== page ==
Climate-based analysis and risk map

The climatic regions of Iran were classified into four classes and a climate-based risk map was prepared according to the possible survival and development of parasitic eggs in the environment (Figure 5). Mazandaran, Guilan, and Golestan provinces were high-risk regions. Class 3 regions, including Khuzestan, Hormozgan, Fars, Bushehr, Kohgiluyeh and Buyerahmad, Lorestan, and Ilam provinces, are the regions with proper climatic conditions, while dry and cold provinces are the regions with low-risk of Toxocara eggs survival in the environment.

Climate-based risk map of toxocariasis in Iran
Figure 5. Climate-based risk map of toxocariasis in Iran

4. Conclusions

Problems in the diagnosis of toxocariasis have hampered the accurate estimation of the disease prevalence in Iran. The relevant literature is limited to a few case reports and the result of seroepidemiological surveys (23). The diagnosis of Toxocara infection in humans is mainly based on para-clinical information including blood parameters, eosinophilia, IgE (immunoglobulin E) level, and serological parameters. In some cases, clinical findings can be useful; however, the clinical manifestations of the disease are usually diverse and non-specific (24).

Based on the risk map of toxocariasis, a wide area of Iran is susceptible to the presence and development of Toxocara eggs. Moreover, statistics reported by previous studies indicate that toxocariasis has a high prevalence in Iran while it is a neglected parasitic disease (6, 13, 19). Extensive areas of the country encompassing the northeast, Caspian Sea coastal, and northwest provinces, as well as western provinces along Zagros mountains and even southwestern and southern provinces provide appropriate conditions for the emergence, survival, and growth of parasitic eggs, especially Toxocara eggs, especially during wet seasons from December to April.

Based on the above-mentioned discussion, the northern and southern provinces with proper temperature and moisture are high-risk and moderate-risk regions for the survival of Toxocara eggs in the environment. Provinces in the center, southeast, and northwest of the country are regions with low risk. The effect of environmental factors on a wide range of parasitic diseases has been investigated by geographical information system (GIS), including vector-borne diseases such as leishmaniasis (25) and fascioliasis (26).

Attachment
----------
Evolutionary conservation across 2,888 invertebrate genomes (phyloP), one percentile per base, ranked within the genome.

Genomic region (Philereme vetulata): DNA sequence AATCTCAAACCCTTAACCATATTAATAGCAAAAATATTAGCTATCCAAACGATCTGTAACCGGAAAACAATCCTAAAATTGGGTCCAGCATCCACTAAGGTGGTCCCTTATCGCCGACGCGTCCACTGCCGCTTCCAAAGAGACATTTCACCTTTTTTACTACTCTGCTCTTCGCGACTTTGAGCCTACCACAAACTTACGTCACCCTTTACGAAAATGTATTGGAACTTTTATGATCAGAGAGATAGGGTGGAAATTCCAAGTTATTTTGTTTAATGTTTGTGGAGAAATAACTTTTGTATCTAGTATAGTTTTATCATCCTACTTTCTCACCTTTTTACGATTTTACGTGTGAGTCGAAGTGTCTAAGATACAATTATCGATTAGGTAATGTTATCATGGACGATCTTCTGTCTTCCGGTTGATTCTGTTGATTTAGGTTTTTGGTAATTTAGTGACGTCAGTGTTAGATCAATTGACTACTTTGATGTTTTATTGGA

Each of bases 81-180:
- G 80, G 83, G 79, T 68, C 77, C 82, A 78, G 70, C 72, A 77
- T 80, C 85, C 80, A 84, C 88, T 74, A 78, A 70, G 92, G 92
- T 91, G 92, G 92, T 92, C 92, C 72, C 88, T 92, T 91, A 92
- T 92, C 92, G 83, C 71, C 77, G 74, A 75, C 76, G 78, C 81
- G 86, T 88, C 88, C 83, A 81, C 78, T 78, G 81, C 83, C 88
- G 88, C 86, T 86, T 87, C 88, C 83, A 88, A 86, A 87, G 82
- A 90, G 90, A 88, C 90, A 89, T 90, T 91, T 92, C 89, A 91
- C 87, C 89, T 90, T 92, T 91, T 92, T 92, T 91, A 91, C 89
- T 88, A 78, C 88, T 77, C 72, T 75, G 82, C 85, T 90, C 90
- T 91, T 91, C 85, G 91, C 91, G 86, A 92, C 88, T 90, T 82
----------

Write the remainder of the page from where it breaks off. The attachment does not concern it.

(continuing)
In northern provinces in hot seasons of the year, temperature, precipitation, and humidity conditions are in favor of fertilization and survival of Toxocara eggs. However, it seems that high temperature in hot seasons of the year in Southern provinces such as Khuzestan, Bushehr, and Hormozgan complicates the conditions for the survival of eggs in the environment. Further, in mountainous provinces, especially those located along Alborz and Zagros mountains, there are appropriate conditions for parasitic eggs to be embryonated, but the process in prolonged with decreased temperature.

Reports of the prevalence of toxocariasis in different provinces are in line with the above-mentioned results. The highest seroprevalence of human toxocariasis was reported in Khuzestan province (6), followed by Fars province (7, 8). Ten cases of toxocara visceral larva migrans (VLM) described in Iran were detected using IFAT (27).

The highest prevalence of contamination among carnivores was reported in East Azerbaijan (13), Tehran (14), Razavi Khorasan (15), and Mazandaran (16) provinces and the lowest prevalence of infection with Toxocara spp. among carnivores was reported from Isfahan province (11) with desert climatic conditions located in class 1 regions.

The highest soil contamination in Iran was reported in Lorestan (19), Khuzestan (20), and Tehran (21) provinces located in class 3 and 2 regions in the risk map.

Given a high prevalence of Toxocara in various parts of Iran, a high prevalence of disease in children under 10-years-old, increased contact of humans with carnivores as companion animals, and other underlying risk factors in Iran that increase the prevalence rate of toxocariasis, it is necessary to pay more attention to the disease and the treatment of final hosts of the parasite, i.e. carnivores.

The absence of a consistent program to monitor toxocariasis, whether in humans or in animals, and ignoring research priorities in high-risk regions have lead the researchers to replicate studies in a single region and ignore surveys in other areas. More attention to classification based on the risk factors of disease can be helpful in this regard. Separate studies including human, animal, and environmental studies should be conducted in different geographical areas. The outcomes will allow policymakers to set proprieties and design strategies combining accurate surveillance and prevention of this zoonotic disease.

Footnotes